Think about going into an antique shop.  You’ve heard of comfort foods, well there are also comfort smells.  An antique shop has that comfort smell, a mustiness, that reminds you of great-grandmother’s house.  It’s that smell that makes you want to curl up in an old wingback chair and stare out the front window at the people walking past.  That’s Anita’s frame of mind.  That might be a nice thought for grandma, but for an 8-year-old, it’s not very engaging.

Antique Anita will be like an anchor that holds you down and keeps your ministry from moving forward.  She’s teaching as if it’s still 1959 and the computer has not been invented.  Because she’s so committed to the church, it’s a very touchy situation to relieve Anita of her duties; finding some other significant way she can help in children’s ministry is your win-win option.  Ask her to organize a group of grandparents who have a heart for seeing their grandkids come to Jesus; these grandmas and grandpas would be a task force to accomplish all kinds of chores: preparing mailings, assembling craft kits, or creating sets and decorations.  Anita can socialize, feel like she’s accomplished something, and still be a contributing force in children’s ministry.


Winnie Whiner

My room’s too hot.  The class next to us is too loud.  My time was too short.  The kids came in late.  The weather ruined my game.  I’ve got a headache.  My table and chairs had been moved. (I’ve heard them all … and all from one person.) You’ve got to wonder how Winnie can find so many things to whine about!  It’s a shame that you want to avoid Winnie, but it’s difficult to resist. She’s mastered the art of making you feel like you need to fix all her many problems.  But you won’t!  You’ll never fix all her problems, because she’ll just find something else to whine about.  It’s her nature; she does this in everything she’s a part of.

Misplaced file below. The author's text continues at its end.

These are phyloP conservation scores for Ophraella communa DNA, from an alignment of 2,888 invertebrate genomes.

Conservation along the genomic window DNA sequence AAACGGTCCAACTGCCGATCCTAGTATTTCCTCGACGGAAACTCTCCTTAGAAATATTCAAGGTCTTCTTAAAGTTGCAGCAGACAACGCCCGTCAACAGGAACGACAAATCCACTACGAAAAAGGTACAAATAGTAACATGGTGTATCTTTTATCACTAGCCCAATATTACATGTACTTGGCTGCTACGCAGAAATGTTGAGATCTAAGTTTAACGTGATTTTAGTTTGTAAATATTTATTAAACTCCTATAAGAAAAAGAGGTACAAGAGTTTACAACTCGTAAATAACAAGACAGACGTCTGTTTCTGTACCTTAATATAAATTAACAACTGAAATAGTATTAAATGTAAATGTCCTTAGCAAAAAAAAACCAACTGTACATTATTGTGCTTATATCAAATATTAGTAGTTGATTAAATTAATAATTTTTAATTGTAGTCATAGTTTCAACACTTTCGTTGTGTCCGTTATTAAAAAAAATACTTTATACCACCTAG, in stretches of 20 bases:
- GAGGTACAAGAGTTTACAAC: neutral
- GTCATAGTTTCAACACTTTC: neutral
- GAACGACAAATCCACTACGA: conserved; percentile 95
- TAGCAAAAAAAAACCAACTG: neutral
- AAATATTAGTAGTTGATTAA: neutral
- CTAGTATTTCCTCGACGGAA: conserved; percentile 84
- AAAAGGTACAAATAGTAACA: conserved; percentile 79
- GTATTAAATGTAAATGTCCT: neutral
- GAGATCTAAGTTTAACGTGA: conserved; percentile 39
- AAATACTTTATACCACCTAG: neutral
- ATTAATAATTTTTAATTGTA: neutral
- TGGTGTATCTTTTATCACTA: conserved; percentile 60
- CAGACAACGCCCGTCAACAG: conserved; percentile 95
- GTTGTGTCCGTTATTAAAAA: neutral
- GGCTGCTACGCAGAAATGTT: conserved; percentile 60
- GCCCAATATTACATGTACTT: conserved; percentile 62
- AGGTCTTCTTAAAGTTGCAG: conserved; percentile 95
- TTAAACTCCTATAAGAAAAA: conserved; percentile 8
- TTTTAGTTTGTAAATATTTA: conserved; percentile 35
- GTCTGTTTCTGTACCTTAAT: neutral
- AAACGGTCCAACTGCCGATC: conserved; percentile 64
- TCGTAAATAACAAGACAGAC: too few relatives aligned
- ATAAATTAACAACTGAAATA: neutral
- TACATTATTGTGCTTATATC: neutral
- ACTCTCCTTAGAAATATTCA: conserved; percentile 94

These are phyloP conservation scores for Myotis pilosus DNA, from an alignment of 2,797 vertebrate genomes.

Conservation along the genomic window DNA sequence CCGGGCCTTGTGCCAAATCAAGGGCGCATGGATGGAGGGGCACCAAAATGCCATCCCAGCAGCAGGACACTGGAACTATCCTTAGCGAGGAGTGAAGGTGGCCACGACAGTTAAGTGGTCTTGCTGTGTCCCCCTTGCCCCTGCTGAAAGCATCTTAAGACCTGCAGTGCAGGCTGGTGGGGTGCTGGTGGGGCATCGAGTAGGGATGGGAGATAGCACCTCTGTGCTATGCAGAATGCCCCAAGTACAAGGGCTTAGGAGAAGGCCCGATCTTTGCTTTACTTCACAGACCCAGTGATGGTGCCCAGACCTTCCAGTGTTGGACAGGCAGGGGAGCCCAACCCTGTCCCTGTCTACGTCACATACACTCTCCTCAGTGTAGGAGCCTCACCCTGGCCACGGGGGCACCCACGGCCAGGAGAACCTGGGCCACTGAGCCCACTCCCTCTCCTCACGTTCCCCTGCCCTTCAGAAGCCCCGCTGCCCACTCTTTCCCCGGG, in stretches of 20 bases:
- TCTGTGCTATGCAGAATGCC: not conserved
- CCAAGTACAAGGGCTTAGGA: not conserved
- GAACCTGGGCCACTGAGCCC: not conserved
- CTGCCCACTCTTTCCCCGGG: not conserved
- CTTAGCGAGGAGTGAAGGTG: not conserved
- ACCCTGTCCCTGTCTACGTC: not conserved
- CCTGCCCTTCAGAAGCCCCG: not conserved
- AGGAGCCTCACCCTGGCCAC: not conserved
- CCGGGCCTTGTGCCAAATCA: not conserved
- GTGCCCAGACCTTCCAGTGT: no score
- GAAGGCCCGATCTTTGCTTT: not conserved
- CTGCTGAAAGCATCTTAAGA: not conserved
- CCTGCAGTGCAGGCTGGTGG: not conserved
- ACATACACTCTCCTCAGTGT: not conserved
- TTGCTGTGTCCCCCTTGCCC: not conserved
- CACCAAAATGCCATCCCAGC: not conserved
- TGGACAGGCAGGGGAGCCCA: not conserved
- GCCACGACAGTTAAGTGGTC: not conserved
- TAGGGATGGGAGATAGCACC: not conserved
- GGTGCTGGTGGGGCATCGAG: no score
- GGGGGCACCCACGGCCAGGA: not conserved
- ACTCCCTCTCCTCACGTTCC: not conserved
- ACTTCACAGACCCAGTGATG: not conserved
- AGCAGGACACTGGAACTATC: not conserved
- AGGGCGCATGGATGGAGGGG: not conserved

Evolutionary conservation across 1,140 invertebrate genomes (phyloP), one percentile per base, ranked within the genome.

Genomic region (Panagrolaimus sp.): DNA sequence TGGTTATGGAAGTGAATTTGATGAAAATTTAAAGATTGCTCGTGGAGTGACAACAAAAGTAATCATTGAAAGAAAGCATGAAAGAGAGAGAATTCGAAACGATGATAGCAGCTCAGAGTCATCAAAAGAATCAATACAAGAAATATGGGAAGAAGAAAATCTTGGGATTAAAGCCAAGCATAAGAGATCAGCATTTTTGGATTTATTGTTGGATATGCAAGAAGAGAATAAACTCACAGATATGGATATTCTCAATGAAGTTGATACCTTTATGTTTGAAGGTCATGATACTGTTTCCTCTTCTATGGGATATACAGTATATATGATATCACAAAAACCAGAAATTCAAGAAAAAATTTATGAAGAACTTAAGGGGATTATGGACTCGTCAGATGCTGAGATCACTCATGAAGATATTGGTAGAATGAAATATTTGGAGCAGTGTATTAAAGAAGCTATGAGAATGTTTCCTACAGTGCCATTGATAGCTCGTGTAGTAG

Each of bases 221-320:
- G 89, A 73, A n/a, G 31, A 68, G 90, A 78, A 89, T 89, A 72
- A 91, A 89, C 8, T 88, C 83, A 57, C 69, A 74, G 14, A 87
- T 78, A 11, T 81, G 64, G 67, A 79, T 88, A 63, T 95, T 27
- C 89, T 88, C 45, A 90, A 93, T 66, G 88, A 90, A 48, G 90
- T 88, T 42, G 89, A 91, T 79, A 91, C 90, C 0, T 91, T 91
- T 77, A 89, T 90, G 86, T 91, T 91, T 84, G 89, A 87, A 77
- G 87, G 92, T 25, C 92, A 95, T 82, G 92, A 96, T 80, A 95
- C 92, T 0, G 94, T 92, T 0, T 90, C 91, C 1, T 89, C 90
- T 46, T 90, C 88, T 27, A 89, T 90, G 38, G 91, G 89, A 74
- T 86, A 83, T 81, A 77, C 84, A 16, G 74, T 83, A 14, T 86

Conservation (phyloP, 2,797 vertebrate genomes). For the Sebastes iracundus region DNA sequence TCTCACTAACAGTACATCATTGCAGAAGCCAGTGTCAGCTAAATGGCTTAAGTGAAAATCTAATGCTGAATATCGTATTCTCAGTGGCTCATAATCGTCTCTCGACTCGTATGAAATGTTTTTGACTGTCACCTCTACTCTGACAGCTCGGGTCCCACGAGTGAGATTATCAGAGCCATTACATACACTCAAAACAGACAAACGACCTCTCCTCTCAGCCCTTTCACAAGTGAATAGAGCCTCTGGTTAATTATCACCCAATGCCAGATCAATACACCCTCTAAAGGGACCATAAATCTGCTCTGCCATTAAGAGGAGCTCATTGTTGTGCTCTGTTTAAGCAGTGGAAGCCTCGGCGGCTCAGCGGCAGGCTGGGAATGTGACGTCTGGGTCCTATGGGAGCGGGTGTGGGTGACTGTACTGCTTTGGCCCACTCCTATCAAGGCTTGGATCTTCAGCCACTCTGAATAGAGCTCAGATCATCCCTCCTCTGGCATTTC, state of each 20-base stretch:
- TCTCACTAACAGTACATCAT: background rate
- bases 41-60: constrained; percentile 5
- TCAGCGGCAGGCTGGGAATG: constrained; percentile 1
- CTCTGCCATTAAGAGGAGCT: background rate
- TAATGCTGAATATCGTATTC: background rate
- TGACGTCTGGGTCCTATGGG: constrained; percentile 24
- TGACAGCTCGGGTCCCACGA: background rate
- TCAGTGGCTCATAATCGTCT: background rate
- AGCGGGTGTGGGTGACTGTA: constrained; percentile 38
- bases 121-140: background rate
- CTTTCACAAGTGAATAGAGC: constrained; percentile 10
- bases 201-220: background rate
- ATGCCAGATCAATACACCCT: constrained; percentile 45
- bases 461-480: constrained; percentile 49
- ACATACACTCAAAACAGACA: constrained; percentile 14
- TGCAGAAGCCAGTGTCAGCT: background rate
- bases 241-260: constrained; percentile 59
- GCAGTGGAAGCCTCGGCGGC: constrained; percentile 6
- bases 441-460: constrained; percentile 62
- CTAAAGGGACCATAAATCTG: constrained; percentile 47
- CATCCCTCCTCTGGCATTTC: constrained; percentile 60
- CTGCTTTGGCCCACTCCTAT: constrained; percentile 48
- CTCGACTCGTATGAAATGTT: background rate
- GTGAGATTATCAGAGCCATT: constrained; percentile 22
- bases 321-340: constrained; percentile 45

Winnie Whiner has used whining to manipulate people and situations, probably all of her life.  It’s her way of turning attention her direction.  Don’t even attempt to satisfy each one of her complaints, because you’ll never get the job done.  Using enthusiastic comments, ones that have to have an exclamation point at the end, will diminish the impact of her whining, but it’s a constant battle.  All the positive talk in the world, and all the redirection, will only challenge her to find something else to whine about.  Dealing with a whiner is draining to any leader.


Allen Absentee

Allen is quick to volunteer and appears to be committed.  Planning an out-of-town training event?  His name will be the first one on the sign-up sheet.  The morning of, though, as the van is full and waiting for Allen to show so everyone can be on their way, he calls with an excuse.  He overslept.  His grandchildren upexpectedly showed up.  Friends from out of town may show up today!  He thinks his wife has made other plans for him. The problem is, it happens every time.  You’ve asked for a refund for Allen’s registration so many times that it’s now easier to not register him and pay a little extra at the door in case he does show.